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The Rise Of American Wine
AFTER TRYING TO PRODUCE DRINKABLE WINE for three hundred years, we finally got the hang of it—so effectively that in the last quarter-century our results have raised the quality of winemaking all over the world
December 1996 | Volume 47, Issue 8
Plenty would change in Europe over the next twenty years, but the most radical change of all was the rise of American wine—both in terms of quality and in terms of influence and renown. In one sense the rise was meteoric, so much so that the United States today has become arguably the most important winemaking country in the world. Yet wine had been produced in North America ever since the late 1600s, so in another sense the rise was a long time coming. For more than three centuries American wine had seen success only in fits and starts, with small victories almost invariably followed by large defeats. Then, seemingly all of a sudden, came the dizzying achievements of the last quarter-century. How did everything change so quickly? The answer is paradoxically but quintessentially American. On the one hand, the winemaking entrepreneurs whose work inspired the rise advocated individual self-reliance. Like so many Americans in so many fields before them, they believed that their present success had little, if anything, to do with past accomplishment. On the other hand, those same winemakers wanted nothing more than to create a tradition and establish a legacy. They believed that no accomplishment was too great for American nature, and they considered it their mission to make history from the fruit of that nature—American wine from grapes grown in American vineyards.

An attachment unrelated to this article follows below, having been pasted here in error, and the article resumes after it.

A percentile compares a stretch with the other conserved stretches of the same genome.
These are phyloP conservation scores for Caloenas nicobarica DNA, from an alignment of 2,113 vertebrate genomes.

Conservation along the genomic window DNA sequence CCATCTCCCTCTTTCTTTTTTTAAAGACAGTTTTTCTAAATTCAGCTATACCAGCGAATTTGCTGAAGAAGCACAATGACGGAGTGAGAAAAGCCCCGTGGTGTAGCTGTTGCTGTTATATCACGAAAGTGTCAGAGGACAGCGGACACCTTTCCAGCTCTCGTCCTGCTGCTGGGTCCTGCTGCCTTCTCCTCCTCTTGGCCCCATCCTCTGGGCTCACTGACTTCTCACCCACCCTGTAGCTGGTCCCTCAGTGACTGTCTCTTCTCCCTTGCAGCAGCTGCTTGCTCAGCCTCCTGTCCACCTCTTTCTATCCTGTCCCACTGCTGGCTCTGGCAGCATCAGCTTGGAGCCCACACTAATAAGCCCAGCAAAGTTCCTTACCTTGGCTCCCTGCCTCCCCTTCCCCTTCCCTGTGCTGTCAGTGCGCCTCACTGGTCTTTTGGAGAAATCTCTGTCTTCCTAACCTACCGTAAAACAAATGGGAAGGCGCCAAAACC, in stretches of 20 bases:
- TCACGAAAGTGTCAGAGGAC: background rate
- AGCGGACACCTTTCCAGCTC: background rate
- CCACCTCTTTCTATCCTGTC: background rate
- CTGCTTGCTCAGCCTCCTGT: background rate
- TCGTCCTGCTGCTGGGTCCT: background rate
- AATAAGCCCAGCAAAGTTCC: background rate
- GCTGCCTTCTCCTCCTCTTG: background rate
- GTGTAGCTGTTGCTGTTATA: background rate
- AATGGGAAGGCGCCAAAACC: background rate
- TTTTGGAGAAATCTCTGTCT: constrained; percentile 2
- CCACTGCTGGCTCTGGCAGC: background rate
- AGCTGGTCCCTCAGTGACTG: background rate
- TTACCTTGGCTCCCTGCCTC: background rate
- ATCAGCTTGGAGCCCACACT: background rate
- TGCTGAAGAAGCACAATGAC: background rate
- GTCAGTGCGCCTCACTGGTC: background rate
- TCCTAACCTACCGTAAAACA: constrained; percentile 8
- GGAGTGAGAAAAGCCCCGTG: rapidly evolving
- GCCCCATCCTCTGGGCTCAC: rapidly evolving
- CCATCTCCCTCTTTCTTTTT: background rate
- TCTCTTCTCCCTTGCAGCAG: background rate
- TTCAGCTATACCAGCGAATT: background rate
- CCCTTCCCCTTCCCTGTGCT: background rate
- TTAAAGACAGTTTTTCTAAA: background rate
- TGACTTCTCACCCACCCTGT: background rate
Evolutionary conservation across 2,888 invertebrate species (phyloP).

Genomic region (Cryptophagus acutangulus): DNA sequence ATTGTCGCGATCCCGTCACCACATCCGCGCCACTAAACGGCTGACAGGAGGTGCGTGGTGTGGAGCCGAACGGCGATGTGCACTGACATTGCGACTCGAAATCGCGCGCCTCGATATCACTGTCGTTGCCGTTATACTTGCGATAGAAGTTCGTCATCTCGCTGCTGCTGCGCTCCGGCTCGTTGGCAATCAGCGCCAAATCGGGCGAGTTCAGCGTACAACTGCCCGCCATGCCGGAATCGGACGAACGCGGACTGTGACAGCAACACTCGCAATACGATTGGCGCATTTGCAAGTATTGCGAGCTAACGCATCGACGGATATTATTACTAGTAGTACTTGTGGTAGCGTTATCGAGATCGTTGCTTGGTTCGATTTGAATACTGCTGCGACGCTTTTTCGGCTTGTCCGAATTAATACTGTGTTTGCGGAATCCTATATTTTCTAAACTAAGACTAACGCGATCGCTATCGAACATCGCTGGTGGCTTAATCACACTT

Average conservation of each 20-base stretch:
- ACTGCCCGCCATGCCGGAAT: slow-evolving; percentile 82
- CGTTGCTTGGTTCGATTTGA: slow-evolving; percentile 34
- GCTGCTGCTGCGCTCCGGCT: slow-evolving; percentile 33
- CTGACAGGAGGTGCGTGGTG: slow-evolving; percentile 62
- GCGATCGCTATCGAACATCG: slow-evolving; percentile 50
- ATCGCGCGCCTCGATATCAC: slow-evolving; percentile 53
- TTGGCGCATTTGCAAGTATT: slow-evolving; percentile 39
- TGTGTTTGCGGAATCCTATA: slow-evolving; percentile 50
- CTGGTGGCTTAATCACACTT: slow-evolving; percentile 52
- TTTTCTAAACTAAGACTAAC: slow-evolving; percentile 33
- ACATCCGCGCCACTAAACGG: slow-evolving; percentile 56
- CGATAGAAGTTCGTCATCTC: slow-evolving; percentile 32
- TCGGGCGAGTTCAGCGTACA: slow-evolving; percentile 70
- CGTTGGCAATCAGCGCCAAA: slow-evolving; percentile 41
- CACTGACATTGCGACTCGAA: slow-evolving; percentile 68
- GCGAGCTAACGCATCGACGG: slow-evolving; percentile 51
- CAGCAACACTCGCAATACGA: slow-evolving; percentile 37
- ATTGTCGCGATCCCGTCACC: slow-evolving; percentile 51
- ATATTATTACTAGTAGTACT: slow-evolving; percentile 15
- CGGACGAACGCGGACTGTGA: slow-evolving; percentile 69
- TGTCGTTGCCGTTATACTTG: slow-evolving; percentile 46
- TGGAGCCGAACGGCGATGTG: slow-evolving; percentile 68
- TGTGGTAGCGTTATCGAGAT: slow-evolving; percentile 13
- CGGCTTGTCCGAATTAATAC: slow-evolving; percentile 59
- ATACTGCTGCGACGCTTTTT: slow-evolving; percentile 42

Others kept trying. One of the most dedicated attempts was made by an Ohioan named Nicholas Longworth (1782-1863), who experimented with all sorts of imported vines in all sorts of soils and locations. He too failed. “I have tried the foreign grapes extensively for wine at great expense,” he admitted in 1843, “and not a single plant is left in my vineyards. I would advise the cultivation of native grapes alone.” Longworth certainly took his own advice. He planted extensive vineyards in the Ohio Valley near Cincinnati, concentrating on the Catawba grape, a hybrid cross between pure labrusca and vinifera . There he produced America’s first commercially successful wine, a sweet “Sparkling Catawba” that developed a considerable following. Comparisons with European wine were inevitable, and some Americans went so far as to judge Longworth’s wine superior even to Champagne. Henry Wadsworth Longfellow gave voice to this vinous version of manifest destiny in an 1854 poem titled “Catawba Wine,” part of which reads: